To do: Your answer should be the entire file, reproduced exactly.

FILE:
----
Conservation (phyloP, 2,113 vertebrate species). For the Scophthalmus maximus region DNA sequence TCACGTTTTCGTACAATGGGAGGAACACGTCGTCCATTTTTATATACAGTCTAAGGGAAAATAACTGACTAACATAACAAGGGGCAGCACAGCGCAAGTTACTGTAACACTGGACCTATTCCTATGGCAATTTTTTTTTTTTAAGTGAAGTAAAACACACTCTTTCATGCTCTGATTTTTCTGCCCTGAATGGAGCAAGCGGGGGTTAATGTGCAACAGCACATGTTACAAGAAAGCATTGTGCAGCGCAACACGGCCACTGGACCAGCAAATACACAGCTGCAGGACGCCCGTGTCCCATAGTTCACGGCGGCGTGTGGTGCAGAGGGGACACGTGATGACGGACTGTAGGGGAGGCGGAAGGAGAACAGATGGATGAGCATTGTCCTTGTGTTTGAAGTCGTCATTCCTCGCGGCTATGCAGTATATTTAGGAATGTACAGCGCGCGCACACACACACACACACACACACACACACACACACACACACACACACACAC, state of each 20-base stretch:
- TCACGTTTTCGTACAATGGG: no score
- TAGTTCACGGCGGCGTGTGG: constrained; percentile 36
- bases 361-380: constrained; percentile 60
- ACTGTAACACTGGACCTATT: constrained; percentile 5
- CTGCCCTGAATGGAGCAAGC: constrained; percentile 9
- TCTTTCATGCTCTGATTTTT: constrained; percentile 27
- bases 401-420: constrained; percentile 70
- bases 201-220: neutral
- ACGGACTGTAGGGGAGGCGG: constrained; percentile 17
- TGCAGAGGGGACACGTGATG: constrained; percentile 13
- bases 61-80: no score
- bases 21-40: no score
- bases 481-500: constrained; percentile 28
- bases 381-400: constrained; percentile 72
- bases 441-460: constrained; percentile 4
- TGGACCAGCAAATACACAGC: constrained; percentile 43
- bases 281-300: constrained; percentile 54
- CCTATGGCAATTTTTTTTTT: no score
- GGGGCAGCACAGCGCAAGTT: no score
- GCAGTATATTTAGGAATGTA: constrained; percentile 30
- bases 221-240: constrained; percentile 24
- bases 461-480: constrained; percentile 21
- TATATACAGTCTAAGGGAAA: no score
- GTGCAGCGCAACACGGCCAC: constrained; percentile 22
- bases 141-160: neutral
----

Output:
Conservation (phyloP, 2,113 vertebrate species). For the Scophthalmus maximus region DNA sequence TCACGTTTTCGTACAATGGGAGGAACACGTCGTCCATTTTTATATACAGTCTAAGGGAAAATAACTGACTAACATAACAAGGGGCAGCACAGCGCAAGTTACTGTAACACTGGACCTATTCCTATGGCAATTTTTTTTTTTTAAGTGAAGTAAAACACACTCTTTCATGCTCTGATTTTTCTGCCCTGAATGGAGCAAGCGGGGGTTAATGTGCAACAGCACATGTTACAAGAAAGCATTGTGCAGCGCAACACGGCCACTGGACCAGCAAATACACAGCTGCAGGACGCCCGTGTCCCATAGTTCACGGCGGCGTGTGGTGCAGAGGGGACACGTGATGACGGACTGTAGGGGAGGCGGAAGGAGAACAGATGGATGAGCATTGTCCTTGTGTTTGAAGTCGTCATTCCTCGCGGCTATGCAGTATATTTAGGAATGTACAGCGCGCGCACACACACACACACACACACACACACACACACACACACACACACACACAC, state of each 20-base stretch:
- TCACGTTTTCGTACAATGGG: no score
- TAGTTCACGGCGGCGTGTGG: constrained; percentile 36
- bases 361-380: constrained; percentile 60
- ACTGTAACACTGGACCTATT: constrained; percentile 5
- CTGCCCTGAATGGAGCAAGC: constrained; percentile 9
- TCTTTCATGCTCTGATTTTT: constrained; percentile 27
- bases 401-420: constrained; percentile 70
- bases 201-220: neutral
- ACGGACTGTAGGGGAGGCGG: constrained; percentile 17
- TGCAGAGGGGACACGTGATG: constrained; percentile 13
- bases 61-80: no score
- bases 21-40: no score
- bases 481-500: constrained; percentile 28
- bases 381-400: constrained; percentile 72
- bases 441-460: constrained; percentile 4
- TGGACCAGCAAATACACAGC: constrained; percentile 43
- bases 281-300: constrained; percentile 54
- CCTATGGCAATTTTTTTTTT: no score
- GGGGCAGCACAGCGCAAGTT: no score
- GCAGTATATTTAGGAATGTA: constrained; percentile 30
- bases 221-240: constrained; percentile 24
- bases 461-480: constrained; percentile 21
- TATATACAGTCTAAGGGAAA: no score
- GTGCAGCGCAACACGGCCAC: constrained; percentile 22
- bases 141-160: neutral